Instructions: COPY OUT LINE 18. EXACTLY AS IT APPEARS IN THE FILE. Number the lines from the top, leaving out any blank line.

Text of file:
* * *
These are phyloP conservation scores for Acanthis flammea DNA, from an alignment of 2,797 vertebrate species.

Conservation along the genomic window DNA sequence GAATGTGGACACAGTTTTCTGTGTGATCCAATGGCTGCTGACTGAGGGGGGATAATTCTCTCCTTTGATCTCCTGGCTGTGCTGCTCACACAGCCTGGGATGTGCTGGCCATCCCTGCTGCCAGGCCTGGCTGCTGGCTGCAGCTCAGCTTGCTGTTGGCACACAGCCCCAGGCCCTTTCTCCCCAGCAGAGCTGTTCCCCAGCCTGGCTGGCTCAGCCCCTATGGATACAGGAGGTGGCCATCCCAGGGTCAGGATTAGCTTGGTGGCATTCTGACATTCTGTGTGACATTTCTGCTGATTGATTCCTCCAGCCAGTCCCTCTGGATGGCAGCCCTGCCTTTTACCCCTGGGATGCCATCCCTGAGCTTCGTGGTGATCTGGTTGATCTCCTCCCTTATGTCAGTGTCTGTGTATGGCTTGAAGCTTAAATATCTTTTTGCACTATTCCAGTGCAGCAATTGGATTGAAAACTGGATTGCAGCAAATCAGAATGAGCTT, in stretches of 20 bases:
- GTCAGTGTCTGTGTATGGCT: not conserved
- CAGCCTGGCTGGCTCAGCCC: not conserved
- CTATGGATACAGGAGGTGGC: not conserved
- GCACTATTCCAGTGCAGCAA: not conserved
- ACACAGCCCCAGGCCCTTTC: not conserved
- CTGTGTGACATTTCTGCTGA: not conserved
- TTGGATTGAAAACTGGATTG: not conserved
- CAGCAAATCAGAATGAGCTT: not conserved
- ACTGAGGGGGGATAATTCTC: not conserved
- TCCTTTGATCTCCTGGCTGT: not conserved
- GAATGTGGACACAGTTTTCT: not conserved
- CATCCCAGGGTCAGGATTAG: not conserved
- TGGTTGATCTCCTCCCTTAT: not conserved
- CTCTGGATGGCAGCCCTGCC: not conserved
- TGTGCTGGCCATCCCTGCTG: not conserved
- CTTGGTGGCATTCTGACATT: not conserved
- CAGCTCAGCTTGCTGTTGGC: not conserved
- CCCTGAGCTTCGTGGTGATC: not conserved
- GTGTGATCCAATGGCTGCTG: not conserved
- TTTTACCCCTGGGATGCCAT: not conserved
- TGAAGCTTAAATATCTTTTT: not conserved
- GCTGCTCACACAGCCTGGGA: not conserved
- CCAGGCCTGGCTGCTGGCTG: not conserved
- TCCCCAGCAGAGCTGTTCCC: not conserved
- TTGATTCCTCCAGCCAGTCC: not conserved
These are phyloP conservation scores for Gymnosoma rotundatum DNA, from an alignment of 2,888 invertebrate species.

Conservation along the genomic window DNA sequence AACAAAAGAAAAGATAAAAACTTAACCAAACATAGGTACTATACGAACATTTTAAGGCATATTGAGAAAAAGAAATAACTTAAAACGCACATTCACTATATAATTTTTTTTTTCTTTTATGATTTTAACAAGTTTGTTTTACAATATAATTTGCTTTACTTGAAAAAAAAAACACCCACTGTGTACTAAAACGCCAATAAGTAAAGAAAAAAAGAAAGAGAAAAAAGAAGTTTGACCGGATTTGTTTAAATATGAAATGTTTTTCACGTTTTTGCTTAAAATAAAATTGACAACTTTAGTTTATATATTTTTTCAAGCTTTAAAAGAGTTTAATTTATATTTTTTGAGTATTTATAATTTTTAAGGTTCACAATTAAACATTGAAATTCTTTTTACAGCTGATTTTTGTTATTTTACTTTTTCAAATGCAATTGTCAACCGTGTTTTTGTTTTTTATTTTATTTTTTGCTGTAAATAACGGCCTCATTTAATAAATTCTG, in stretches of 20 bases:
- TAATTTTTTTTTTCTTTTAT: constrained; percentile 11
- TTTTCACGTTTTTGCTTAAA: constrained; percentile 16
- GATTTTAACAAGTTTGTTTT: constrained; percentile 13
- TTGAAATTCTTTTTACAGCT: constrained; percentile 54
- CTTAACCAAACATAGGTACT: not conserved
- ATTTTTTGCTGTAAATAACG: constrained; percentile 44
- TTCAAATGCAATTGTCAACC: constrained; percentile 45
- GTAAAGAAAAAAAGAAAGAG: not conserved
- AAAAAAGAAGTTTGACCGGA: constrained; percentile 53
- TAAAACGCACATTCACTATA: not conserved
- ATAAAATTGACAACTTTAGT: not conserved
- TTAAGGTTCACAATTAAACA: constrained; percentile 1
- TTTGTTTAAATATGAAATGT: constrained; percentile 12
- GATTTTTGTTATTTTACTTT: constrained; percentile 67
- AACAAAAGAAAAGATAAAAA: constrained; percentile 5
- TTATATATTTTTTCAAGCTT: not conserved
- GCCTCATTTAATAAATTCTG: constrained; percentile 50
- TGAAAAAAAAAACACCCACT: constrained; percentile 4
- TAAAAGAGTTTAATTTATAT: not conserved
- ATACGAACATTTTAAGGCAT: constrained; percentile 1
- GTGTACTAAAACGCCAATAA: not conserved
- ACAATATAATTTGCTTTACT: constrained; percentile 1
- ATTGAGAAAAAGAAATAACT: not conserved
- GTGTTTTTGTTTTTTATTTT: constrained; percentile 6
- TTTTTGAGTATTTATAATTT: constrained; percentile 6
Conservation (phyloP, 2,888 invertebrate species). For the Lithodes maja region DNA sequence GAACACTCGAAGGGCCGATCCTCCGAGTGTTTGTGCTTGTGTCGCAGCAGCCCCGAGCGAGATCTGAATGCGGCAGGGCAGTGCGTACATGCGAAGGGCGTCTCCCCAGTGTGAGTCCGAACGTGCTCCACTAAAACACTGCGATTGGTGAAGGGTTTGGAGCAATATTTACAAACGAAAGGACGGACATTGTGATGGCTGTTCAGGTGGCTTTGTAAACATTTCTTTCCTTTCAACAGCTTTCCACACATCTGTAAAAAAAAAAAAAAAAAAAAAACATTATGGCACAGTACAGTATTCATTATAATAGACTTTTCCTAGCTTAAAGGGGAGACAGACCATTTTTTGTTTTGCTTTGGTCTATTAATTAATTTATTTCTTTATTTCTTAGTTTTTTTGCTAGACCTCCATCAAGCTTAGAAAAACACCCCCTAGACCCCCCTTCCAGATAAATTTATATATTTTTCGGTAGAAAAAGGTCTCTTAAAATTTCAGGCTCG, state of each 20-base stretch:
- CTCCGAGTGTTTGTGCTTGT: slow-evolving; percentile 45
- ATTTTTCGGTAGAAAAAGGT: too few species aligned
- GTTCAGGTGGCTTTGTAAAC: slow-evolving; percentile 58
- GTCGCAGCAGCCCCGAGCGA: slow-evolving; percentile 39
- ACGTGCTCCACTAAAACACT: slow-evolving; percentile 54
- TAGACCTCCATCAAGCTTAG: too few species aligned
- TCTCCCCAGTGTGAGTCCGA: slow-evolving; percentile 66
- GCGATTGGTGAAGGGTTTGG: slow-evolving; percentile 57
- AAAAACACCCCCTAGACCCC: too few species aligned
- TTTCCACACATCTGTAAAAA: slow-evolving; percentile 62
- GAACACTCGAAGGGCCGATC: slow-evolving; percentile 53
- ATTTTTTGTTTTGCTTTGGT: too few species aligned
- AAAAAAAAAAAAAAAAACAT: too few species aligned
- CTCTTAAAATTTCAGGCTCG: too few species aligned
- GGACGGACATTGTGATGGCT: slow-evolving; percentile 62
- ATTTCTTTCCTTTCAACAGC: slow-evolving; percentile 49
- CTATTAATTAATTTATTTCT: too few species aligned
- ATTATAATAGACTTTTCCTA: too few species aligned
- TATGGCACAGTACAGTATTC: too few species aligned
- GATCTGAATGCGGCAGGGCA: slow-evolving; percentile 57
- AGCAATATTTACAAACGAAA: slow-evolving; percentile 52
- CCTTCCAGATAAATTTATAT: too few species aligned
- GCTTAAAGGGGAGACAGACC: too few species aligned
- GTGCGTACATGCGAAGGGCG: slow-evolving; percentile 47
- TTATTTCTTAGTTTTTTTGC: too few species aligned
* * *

- CTTGGTGGCATTCTGACATT: not conserved